11/23/2016 08:59 am ET Updated Nov 24, 2017

Awareness And Risk Reduction Are The Keys To Saving Lives From Tsunamis And Other Disasters

Kim Kyung Hoon / Reuters

The fifth of November was designated as World Tsunami Awareness Day by the United Nations General Assembly last December. The date commemorates a well-known Japanese anecdote called "Inamura-no-hi" which can be translated as "The fire of the rice sheaves."

In 1854, a major earthquake struck in the region of my hometown, Wakayama. A village leader, Goryo Hamaguchi, knew from knowledge passed down to him that devastating tsunamis can often follow such major earthquakes. Seeing that the other villagers were unaware of the potential danger, Hamaguchi set fire to his recently harvested rice crop located on a high plain as a beacon to others, even though this grain was vital to his own livelihood. The fire guided the villagers to the higher ground and allowed them to escape from the ensuing tsunami.

Tsunamis are rare phenomena compared with other disasters, but they cause tremendous damage. Yet, human suffering can be minimized with the simple knowledge that earthquakes may be followed by tsunamis.

The Great East Japan Earthquake on March 11, 2011, killed over 15,000 people with about 3,000 others still missing. To our greatest regret, many children fled too late and lost their lives. In fact, the region had been struck by many other earthquakes and tsunamis through history, including the 1896 Meiji-Sanriku Earthquake and the 1933 Sanriku Earthquake. However, after decades, the lessons learned began to be forgotten by the following generations.

In 2010, tsunamis from an earthquake in Chile crossed the Pacific Ocean and hit Japan. When the tsunami warnings started sounding, I was giving a public speech. The warnings urged the local people to evacuate the area, but no one showed any signs of leaving. This experience left me with a great sense of crisis and the need to put a national response system in place as soon as possible. I immediately prepared the relevant bills, but as a politician of the opposition party at that time, I could not realize them. Then, the Great East Japan Earthquake struck in March 2011. I cannot express the regret I feel when I think of how many people could have been saved, if only we could have enacted the legislation before the disaster struck.

It goes without saying that Japan is not the only country at risk of tsunamis. For example, over 200,000 people lost their lives or remain missing as a result of the 2004 Indian Ocean Tsunami.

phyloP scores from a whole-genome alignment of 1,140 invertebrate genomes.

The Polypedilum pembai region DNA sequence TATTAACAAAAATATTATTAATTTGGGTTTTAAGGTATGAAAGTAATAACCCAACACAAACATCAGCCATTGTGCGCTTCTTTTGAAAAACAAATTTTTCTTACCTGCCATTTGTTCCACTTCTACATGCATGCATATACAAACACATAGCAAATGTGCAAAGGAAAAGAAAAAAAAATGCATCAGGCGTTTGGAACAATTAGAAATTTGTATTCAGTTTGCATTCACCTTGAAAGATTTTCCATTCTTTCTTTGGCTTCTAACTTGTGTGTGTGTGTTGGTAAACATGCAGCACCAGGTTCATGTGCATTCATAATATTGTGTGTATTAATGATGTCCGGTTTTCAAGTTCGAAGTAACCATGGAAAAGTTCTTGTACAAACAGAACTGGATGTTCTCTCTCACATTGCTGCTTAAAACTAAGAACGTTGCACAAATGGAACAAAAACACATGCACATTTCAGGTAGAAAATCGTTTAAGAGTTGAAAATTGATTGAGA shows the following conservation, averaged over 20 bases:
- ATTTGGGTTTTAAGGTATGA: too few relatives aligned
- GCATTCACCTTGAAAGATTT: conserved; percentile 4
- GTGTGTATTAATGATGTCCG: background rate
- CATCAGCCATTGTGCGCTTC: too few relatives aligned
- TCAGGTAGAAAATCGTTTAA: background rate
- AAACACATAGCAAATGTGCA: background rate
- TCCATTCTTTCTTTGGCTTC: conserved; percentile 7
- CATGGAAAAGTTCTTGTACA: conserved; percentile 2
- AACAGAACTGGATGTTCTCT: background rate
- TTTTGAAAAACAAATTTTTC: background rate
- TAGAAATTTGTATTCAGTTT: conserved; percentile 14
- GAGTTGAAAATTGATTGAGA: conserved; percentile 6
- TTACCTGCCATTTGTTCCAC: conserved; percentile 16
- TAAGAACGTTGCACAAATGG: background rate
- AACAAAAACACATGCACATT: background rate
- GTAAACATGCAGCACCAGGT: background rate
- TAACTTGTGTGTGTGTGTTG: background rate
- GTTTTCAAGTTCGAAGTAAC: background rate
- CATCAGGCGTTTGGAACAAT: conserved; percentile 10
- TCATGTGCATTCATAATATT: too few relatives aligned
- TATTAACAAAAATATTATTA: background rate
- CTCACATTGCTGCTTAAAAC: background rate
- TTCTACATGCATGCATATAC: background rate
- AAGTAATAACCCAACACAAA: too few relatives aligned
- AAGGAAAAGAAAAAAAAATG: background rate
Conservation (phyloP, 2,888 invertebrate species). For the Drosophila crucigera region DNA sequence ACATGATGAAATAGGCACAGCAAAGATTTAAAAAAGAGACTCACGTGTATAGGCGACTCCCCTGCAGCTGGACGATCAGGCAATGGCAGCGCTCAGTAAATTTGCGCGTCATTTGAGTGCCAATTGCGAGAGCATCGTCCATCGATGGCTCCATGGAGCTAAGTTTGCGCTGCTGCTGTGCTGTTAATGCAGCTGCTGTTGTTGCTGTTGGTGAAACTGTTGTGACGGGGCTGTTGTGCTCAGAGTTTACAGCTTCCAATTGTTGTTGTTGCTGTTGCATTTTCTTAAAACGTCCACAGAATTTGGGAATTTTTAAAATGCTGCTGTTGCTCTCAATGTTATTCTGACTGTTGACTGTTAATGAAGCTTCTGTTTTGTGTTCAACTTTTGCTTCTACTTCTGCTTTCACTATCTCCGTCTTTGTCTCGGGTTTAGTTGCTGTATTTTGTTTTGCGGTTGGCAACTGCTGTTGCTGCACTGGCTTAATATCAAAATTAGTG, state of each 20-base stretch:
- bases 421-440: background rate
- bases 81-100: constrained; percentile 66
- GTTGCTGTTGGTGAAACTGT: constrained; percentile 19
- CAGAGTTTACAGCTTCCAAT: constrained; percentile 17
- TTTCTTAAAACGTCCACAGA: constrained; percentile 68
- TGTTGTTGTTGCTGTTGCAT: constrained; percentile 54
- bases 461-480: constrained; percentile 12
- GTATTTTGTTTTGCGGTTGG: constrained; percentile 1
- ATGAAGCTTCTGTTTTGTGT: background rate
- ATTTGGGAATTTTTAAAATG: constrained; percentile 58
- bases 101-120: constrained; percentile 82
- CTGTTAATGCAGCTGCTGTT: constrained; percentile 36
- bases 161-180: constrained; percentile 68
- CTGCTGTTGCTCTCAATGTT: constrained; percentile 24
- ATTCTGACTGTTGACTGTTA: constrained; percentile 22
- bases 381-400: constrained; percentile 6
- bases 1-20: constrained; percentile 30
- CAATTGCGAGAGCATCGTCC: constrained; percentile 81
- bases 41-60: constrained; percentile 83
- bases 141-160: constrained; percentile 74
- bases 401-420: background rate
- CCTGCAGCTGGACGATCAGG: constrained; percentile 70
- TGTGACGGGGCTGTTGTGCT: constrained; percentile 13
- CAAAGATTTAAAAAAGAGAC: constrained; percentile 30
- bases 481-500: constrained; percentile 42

If people only knew more about tsunamis at the time, many lives could surely have been saved. As a politician, and as a citizen of Japan, a country that has experienced and recovered from countless natural disasters, it is my wish to spread knowledge about tsunamis around the world and save as many lives as possible. I believe that raising awareness through events like World Tsunami Awareness Day could mitigate the devastation that tsunamis cause.

In addition, promoting investment in disaster risk reduction is important to protect the lives of people from tsunamis and other natural disasters. The anecdote related above again provides us with an insight. After the disaster, Mr. Hamaguchi helped the villagers suffering devastating damages to obtain tools for farming and fishing. Further, he took steps to make the village more resilient to natural disasters -- "Build Back Better" -- by investing in sea walls that would protect the villagers from tsunamis in the future.

Japan is today leading the way for mainstreaming disaster risk reduction on a global level. The international community's disaster responses so far have centered on post-disaster measures and are just now shifting to disaster risk reduction. The Third United Nations World Conference on Disaster Risk Reduction was held in the tsunami-affected city of Sendai in northern Japan in March 2015. This was followed last September by the adoption of the U.N.'s 2030 Agenda for Sustainable Development, which identifies disaster risk reduction as an important element of development.

I would like to underline that the most important aspect of disaster risk reduction is to foster an understanding of the dangers of tsunamis and the proper responses to them among as many people as possible, particularly children, and encourage them to work together to reduce tsunami risks. For example, in Japan, evacuation drills are conducted every year under the initiative of the government and local communities. Even young elementary school students actively take part in these drills, and learn about the threat of tsunamis and measures to take when they strike.

To share such measures with children around the world, who will shape the future, Japan is working together with the United Nations Office for Disaster Risk Reduction (UNISDR). Japan will co-host the High School Students Summit on World Tsunami Awareness Day in Kuroshio on November 25 and 26, inviting around 250 high school students from all over the world to Japan.

At the Summit, I expect these Youth Ambassadors for World Tsunami Awareness Day to share the knowledge of disaster risk reduction through fieldwork and an exchange of views, and to summarize their findings in a declaration.

It is my strong belief that we should do everything we can to stop tsunamis or earthquakes from taking away people's lives - even one life. With this belief, I hope that the world can unite and work together to continue endeavors to protect precious lives.